Here are 5 big myths about addiction that we need to break

What comes to your mind when you think of the assumptions people make about addiction? Pain, sorrow, sadness, family issues, fear, loneliness? Perhaps you think, “Why can’t they get the help they need?”

Of course it’s never that easy.

5 mythsB

(Stock Photo)

I found a great article from Dr. David Sack on Psychology Today that lays out five top myths people associate about those with substance use disorders. They are worth some thought as we work together to end the stigma of addiction.

Sack writes:

Honest, courageous and insightful aren’t words typically used to describe drug addicts. But if given the chance, many addicts end up developing these qualities and contributing to society in a way they never imagined possible. These successes occur in spite of major obstacles, from the ever-present threat of relapse to the pervasive stereotypes addicts encounter along the way.

Here are the myths Sack describes, summarized in my words:

No. 1: People with substance use disorders are morally corrupt and should be punished.

Many people automatically judge someone with an addiction to be a “bad” person. The stigma may prompt them to assume the person deserves to suffer. It’s true that addiction can lead people to act badly, but treatment is what will help them get better — not punishment.

No. 2: People choose to become addicted.

Addiction is a brain disorder. Using drugs ultimately changes the chemistry of the brain, making it harder to stop using. What’s more, genetics often contribute to whether someone will become addicted, as do environmental factors such as someone’s upbringing and the influences in their life.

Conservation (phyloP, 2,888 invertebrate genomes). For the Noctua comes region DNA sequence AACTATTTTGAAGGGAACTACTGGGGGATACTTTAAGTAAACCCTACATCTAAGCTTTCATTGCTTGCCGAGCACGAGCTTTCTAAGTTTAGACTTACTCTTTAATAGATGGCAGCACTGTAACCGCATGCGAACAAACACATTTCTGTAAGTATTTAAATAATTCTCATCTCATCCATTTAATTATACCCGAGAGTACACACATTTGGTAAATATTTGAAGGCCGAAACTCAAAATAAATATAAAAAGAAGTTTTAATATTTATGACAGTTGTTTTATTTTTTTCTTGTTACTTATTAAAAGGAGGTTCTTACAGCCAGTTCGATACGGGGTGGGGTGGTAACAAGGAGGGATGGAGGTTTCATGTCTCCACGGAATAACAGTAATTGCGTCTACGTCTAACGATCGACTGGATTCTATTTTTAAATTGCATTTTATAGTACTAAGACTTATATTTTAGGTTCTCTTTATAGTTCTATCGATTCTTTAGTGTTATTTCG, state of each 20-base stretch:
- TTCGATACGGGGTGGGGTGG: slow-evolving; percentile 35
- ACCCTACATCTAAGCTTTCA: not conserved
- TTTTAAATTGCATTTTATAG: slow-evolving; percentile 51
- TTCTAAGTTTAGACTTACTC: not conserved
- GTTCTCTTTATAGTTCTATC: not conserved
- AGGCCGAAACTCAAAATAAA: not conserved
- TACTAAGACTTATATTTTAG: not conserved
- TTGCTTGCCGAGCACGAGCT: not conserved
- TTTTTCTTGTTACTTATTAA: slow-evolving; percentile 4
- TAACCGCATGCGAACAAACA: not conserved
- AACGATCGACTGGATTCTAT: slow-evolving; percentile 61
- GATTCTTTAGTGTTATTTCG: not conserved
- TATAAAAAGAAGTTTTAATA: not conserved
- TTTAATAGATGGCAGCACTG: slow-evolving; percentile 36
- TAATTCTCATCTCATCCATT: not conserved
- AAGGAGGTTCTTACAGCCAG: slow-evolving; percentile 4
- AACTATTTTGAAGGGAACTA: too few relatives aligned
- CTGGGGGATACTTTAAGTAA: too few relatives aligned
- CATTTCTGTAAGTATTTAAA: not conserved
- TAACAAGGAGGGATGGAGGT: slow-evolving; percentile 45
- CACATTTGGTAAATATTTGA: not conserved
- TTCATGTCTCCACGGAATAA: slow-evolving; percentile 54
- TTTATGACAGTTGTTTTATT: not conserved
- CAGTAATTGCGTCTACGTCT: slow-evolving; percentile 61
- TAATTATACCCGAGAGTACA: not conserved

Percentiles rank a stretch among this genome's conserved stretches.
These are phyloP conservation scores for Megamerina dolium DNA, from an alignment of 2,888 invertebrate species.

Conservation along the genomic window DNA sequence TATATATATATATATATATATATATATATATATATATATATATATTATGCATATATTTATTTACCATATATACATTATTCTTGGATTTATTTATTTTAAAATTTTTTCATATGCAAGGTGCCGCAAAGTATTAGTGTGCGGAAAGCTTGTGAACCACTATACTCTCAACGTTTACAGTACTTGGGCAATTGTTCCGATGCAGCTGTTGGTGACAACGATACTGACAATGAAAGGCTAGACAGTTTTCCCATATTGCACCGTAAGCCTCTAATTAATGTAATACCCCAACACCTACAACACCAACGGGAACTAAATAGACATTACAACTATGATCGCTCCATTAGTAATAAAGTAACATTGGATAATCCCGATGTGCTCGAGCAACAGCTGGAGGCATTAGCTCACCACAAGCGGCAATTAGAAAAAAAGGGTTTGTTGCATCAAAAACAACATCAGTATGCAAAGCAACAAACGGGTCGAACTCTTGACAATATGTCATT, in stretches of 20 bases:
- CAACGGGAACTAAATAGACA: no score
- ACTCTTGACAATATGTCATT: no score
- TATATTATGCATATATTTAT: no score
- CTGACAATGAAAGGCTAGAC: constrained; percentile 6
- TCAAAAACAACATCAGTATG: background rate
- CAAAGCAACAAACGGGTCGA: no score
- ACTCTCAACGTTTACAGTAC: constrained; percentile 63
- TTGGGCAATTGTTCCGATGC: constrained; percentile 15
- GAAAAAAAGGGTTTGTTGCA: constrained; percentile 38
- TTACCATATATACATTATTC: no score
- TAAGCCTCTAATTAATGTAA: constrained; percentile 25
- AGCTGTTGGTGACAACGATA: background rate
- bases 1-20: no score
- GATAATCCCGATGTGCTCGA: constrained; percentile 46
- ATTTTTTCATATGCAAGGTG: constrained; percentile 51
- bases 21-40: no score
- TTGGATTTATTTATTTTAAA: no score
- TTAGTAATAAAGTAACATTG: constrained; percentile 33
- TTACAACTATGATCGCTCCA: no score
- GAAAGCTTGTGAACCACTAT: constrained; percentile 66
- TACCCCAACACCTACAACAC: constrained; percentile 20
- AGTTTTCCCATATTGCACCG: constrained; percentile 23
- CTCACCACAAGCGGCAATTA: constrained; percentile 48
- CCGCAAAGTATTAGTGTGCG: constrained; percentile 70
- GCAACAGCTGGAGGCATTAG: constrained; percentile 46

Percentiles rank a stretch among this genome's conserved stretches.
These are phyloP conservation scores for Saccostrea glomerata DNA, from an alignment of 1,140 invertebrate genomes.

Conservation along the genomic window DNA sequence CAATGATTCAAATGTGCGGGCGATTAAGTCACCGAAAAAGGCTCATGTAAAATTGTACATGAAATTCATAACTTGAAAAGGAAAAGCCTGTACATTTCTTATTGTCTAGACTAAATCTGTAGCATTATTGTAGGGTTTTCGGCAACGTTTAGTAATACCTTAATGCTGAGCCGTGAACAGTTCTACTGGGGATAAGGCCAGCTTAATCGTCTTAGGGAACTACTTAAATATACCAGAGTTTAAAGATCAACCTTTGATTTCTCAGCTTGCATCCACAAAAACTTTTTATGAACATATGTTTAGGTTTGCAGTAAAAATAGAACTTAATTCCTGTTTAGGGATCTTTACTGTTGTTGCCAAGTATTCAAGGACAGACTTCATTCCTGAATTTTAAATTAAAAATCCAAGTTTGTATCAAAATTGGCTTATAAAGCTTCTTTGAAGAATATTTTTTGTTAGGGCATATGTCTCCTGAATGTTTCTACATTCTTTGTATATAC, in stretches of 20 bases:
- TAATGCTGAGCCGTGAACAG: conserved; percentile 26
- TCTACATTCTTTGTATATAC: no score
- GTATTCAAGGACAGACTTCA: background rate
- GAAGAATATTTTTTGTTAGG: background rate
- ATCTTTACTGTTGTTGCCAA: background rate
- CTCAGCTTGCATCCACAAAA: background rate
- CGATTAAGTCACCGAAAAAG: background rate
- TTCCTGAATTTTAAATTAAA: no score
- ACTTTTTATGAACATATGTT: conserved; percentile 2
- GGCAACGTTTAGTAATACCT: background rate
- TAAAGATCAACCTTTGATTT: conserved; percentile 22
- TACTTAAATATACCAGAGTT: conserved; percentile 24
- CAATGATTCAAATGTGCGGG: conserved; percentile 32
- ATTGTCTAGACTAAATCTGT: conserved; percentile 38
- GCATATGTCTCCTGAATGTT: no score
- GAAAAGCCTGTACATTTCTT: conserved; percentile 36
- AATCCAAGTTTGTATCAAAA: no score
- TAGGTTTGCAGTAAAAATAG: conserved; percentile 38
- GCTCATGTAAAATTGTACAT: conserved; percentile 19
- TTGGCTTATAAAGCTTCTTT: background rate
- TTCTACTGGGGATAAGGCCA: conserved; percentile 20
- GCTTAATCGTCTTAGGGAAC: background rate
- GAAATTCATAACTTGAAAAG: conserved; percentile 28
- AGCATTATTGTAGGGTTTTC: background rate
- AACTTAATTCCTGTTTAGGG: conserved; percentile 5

No. 3: People usually become addicted to just one substance.

Actually, three or more substances is the norm. People may mix drugs to get a more intense high; they may use one to come down from another (such as using alcohol to slow the effects of a stimulant); or they may just use whatever is more easily available to them at the time. Males, adolescents and young adults are most likely to use multiple substances, which is riskier for them and makes their addiction more difficult to treat.

No. 4: People who get addicted to legal prescription painkillers are different from people who get addicted to illegal drugs. 

There’s less stigma against people who get addicted to drugs that can be prescribed by a doctor, but the drugs are just as dangerous as illicit substances. When drugs like Vicodin or Xanax are taken in larger doses than intended or for a problem one does not have, they can have the same effect on the brain — and carry the same risk of addiction — as illegal drugs.

No. 5: There’s a right way to treat addiction, and it usually involves “putting addicts in their place.” 

Often, people with substance use disorders are not given the level of treatment and care that people with other chronic diseases (like heart disease and diabetes) receive. Sometimes, even, treatment centers try to use shame-based methods to get their patients to “change.” That type of approach contributes to stigma and makes people less likely to seek treatment. There is no right or wrong way to recover; and treatment centers that are “comfortable” are not inherently bad. Each person’s recovery may look different, and people do not deserve to suffer through their treatment.

CLICK HERE to read the entire article.